Shipping article(s)
December 1, 2014
Khalifa Port Abu Dhabi
The design of US offshore ports will owe much to the Bechtel-managed construction of the US$5 billion deep water Khalifa Port in Abu Dhabi, which opened in 2012. (Photo: Abu Dhabi Ports Company)

Offshore ports a few miles from the mainland could become the new basis of the US maritime commerce system, making the Suez Canal the main artery for the East Coast from China and hammering the traditional gateways of Los Angeles and Long Beach.

Construction and infrastructure multinational Bechtel has garnered interest from both the private sector and the federal government for setting up the ports. Termed Multi-user Offshore Hubs, they will be able to take 18,000+ teu vessels while also being suitable for bulk cargo. Goods will be transshipped to barges and smaller vessels (probably 10,000 teu) for offloading at the mainland.

A senior executive behind the proposal, Marco Pluijm, ports and marine sector manager for Bechtel, tells Asia Cargo News: “We are currently in initial discussions with several US government agencies about the development of offshore ports along the US coast, primarily for handling containers but with options for dry bulk as well. The most likely locations are the New York/New Jersey/Baltimore area and the Gulf Coast region, with the distance offshore depending on legislation and physical conditions, such as water depth. The current focus is on the technical and financial feasibility.”

The design of the ports will owe much to the Bechtel-managed construction of the US$5 billion deep water Khalifa Port and Khalifa Industrial Zone in Abu Dhabi, which opened in 2012. Khalifa is about 4.5 kilometers offshore, connected to the mainland by a causeway and bridge, with capacity rising from the existing 2 million to 4 million teu. “There are many similarities in terms of port and terminal operations as well as scale, “says Bechtel.

“We have had interest from third-parties including marine contractors, platform operators and terminal operators. Terminal operators in existing ports are also interested in the concept as they will not need to keep on investing in significant upgrades of their  existing facilities and make a leap forward and  play a major role in the ongoing  operations, including providing a short sea shipping or barging link to the offshore port.”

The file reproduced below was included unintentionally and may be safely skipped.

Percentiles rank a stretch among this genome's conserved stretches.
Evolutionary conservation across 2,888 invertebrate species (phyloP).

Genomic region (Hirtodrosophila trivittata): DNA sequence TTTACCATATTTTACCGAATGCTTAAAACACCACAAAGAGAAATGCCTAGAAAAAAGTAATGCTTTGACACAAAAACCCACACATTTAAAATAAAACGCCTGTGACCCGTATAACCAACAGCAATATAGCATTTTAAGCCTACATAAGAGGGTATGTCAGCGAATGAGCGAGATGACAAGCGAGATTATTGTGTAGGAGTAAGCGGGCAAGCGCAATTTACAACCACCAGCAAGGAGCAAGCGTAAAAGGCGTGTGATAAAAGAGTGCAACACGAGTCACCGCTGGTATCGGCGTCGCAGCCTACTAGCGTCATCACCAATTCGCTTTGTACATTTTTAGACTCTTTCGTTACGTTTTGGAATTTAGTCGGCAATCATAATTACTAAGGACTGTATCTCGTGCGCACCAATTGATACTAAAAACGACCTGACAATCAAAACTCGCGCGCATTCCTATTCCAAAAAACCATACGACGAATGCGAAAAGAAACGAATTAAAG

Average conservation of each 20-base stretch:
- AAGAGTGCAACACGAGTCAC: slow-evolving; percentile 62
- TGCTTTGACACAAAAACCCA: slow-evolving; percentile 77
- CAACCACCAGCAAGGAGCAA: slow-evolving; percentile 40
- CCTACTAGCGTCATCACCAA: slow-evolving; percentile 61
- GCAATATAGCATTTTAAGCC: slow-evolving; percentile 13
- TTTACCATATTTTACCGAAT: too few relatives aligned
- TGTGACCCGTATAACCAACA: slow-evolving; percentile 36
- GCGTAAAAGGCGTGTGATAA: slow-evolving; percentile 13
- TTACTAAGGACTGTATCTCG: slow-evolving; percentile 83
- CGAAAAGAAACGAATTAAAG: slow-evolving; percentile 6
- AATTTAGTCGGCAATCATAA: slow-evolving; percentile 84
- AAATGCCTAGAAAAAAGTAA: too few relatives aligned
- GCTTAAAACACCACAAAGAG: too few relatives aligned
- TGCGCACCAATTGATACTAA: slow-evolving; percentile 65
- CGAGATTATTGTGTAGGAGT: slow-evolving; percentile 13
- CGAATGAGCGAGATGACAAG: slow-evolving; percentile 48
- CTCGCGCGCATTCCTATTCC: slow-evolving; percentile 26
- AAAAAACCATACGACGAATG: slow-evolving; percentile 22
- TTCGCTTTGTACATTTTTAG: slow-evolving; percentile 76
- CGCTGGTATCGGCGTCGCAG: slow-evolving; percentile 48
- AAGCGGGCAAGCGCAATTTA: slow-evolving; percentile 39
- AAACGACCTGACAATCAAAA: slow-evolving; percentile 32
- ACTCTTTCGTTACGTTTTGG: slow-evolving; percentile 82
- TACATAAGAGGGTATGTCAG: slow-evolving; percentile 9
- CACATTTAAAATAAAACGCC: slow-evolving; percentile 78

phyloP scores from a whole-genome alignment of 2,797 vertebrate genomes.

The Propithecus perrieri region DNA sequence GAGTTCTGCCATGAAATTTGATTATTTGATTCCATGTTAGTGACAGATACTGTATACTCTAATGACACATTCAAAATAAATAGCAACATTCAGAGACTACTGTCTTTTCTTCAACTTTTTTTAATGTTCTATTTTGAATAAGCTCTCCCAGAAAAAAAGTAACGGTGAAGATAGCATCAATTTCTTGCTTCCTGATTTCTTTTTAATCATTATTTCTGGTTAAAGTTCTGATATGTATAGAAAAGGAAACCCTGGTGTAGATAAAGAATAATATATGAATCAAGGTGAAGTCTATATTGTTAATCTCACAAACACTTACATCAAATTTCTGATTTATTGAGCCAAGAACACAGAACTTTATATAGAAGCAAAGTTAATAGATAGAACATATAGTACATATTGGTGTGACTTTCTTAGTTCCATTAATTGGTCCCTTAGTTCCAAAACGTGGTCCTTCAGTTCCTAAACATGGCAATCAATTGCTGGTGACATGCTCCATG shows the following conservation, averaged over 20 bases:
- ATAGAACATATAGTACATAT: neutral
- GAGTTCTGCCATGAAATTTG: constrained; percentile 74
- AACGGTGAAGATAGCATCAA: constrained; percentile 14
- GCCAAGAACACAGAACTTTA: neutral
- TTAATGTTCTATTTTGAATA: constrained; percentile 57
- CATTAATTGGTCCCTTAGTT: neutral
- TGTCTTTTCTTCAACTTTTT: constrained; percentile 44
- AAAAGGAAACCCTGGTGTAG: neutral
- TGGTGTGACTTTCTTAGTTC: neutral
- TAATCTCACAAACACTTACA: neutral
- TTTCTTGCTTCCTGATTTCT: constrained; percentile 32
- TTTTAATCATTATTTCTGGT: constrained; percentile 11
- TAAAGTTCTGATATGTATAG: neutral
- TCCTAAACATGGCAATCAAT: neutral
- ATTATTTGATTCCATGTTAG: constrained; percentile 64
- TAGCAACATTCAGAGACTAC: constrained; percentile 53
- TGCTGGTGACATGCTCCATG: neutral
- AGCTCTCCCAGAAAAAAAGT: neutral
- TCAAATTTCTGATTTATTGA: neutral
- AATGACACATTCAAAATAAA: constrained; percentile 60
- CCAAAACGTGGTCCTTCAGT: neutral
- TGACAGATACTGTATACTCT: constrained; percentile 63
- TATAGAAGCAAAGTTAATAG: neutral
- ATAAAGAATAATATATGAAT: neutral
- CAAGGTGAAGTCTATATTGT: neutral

The core of Bechtel’s strategy is huge savings in construction and overland transportation costs. A big advantage in offshore construction is avoiding dredging and associated works, which can account for up to 15% of capital costs. “Shifting containers from overland transport to all-water, directly imported via the Suez Canal could save 20-30% on direct freight costs from the Far East to the US East Coast due to the all-water economy of larger-scale shipping,” says Pluijm. 

“We estimate that it could also save between 30 to 40% (or even more) on direct freight costs due to a 40-50% shorter overland transport distance in the US itself,” he says. “And 20-30% lower emissions on the all-water route (lower fuel consumption, more efficient engines) plus 40-50% reduction in overland emissions.”

Bechtel estimates that 70% of all containers offloaded on the West Coast are destined for the interior of the country, while up to 20% (4 million teu) go all the way to the East Coast. The New York/Baltimore hub would have a maximum throughput of 4 million teu a year and the Gulf Coast hub about 3 million teu.

The initial size of each hub will be 1,600 metres long and 300-400 metres wide. “For containers, the offshore hub would consist of a smart terminal arrangement of two or three berths for the main carriers and four or five for barges to nearby ports and coastal shipping, “says Pluijm. “The facilities can be extended in almost any combination with dry bulk, wet bulk and containers, depending on zoning and safety requirements.”

As with Khalifa, automation will be key to operational and financial success. (Khalifa has 30 automated stacking cranes and automated gate control.) “The degree of automation on the offshore terminal is planned to be high in order to minimize the size of the platform, maintaining maximum throughput, while the containers are being shipped to and from the offshore hub to nearby coastal ports or inland-river hubs,” says Pluijm.

Inevitably, this leads to speculation about where the source of recruitment will be for the jobs available. Bechtel is saying nothing about the issue, but many in the industry hope that this could be a way to cut through the control over labour exercised by trade unions at US ports. Non-union, contract staff could be employed without encroaching on the authority of the unions at the mainland ports.


By Martin Rushmere

Correspondent | San Francisco

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